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Tourists and locals wrapped in silk sarongs strolled and paraded. It was the Balinese people who were carrying the baskets of white, pink, and red flowers.

Ulun Danu temple is devoted to the Danu goddess, the queen of water, lakes, and rivers and often sees devotees who come with offerings and perform purification and other ceremonies. Like other temples, Beratan lake temple is also designed as a big open-air complex surrounded by a wall. The compound walls have about four ornate gates without doors — another typical of Bali temples.

Sometimes you would start climbing up tiny stairs to a beautiful enclosure within Balinese house only to be stopped by a family member asking you to leave their temple alone — the temple won’t have a gate so you would never notice.

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[To know more about Bali culture, read my carefully collected Bali travel tips from my one-month journey through Bali.]

The four shrines — known as merus — were square structures with stone and wood foundations and multiple pagoda-style thatched roofs. One of Ulundanu Beratan’s shrine is dedicated to Vishnu — 11 tiers, then one to Brahma — 7 tiers, and another one to Shiva and Parvati —3 tiers. Notice the odd number: the status of the deity amongst the people.

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The 11 and 3 tier shrines.

Danu, in the Balinese tongue, means lake, and Lake Beratan is known as the Lake of Holy Mountain because of the high fertility of the area. Pura Bratan’s history goes far behind the 17 century. A sarcophagus and a stone slate dated 500 BC still sit intact in the compound. Some say the area was a sacred site since the megalithic period. Adorning a fusion of Hindu and Buddhist architectural styles, the temple is now pictured on the 50,000 Indonesian rupiah bill and has become timeless.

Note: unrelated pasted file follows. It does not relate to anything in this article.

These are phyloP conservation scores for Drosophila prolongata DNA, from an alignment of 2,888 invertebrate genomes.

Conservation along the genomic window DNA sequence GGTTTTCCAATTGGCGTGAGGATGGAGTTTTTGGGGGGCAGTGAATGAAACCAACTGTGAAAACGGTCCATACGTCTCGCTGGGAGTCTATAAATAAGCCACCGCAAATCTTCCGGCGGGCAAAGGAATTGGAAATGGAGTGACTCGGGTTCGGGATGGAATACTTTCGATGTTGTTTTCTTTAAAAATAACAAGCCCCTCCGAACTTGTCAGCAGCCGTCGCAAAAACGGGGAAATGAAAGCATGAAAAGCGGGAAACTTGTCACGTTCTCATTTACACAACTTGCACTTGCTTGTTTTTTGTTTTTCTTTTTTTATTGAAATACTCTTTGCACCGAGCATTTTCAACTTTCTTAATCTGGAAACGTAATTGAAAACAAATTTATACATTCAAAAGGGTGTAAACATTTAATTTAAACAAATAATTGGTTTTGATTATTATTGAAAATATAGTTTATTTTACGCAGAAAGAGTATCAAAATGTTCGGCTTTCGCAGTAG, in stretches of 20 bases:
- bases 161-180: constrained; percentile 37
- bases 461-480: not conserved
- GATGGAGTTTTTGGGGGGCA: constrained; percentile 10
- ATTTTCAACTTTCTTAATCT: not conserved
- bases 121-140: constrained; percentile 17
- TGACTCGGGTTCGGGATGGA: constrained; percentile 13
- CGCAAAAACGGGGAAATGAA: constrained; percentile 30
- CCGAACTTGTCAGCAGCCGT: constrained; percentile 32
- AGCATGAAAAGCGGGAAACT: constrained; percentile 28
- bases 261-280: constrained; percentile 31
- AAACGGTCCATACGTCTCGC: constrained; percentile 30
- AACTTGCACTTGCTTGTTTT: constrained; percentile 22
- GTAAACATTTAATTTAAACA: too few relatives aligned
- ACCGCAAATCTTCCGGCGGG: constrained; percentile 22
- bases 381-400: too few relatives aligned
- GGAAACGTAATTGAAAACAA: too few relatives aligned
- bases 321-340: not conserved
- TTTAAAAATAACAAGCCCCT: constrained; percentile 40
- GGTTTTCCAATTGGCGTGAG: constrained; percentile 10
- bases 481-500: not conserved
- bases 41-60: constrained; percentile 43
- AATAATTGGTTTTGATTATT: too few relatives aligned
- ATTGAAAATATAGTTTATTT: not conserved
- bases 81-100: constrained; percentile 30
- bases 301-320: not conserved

The Vishnu shrine is visited by devotees for fertility, prosperity, and well-being. Locals say that the Lake Bratan temple maintains the fertility of the area and controls all other water temples there.

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Though travelers(non-worshippers) could not go inside any of the shrines and neither did we try, we could see ceremonies from within the compound. Balinese women shuffled in their silky sarongs and men walked in their white cotton and checked sarongs to the merus to pray. Later, most people would pose in front of the eleven-tiered and three-tiered meru on small islands at the lake’s edge.

When the water level in the lake is high enough, the Ulundanu Beratan temple appears to be floating in the smooth reflective surface of the lake. But it wasn’t so when I visited. Bali Floating temple is another name of Ulun Danu.

After watching the ceremonies and admiring the people, we strolled amongst the garden flowers and the foliage. The manicured gardens hold many surprises in its ferns. Cement statues of lions, owls, fish, and a tiny fenced enclosure holding a few barking deer suddenly appears from nowhere.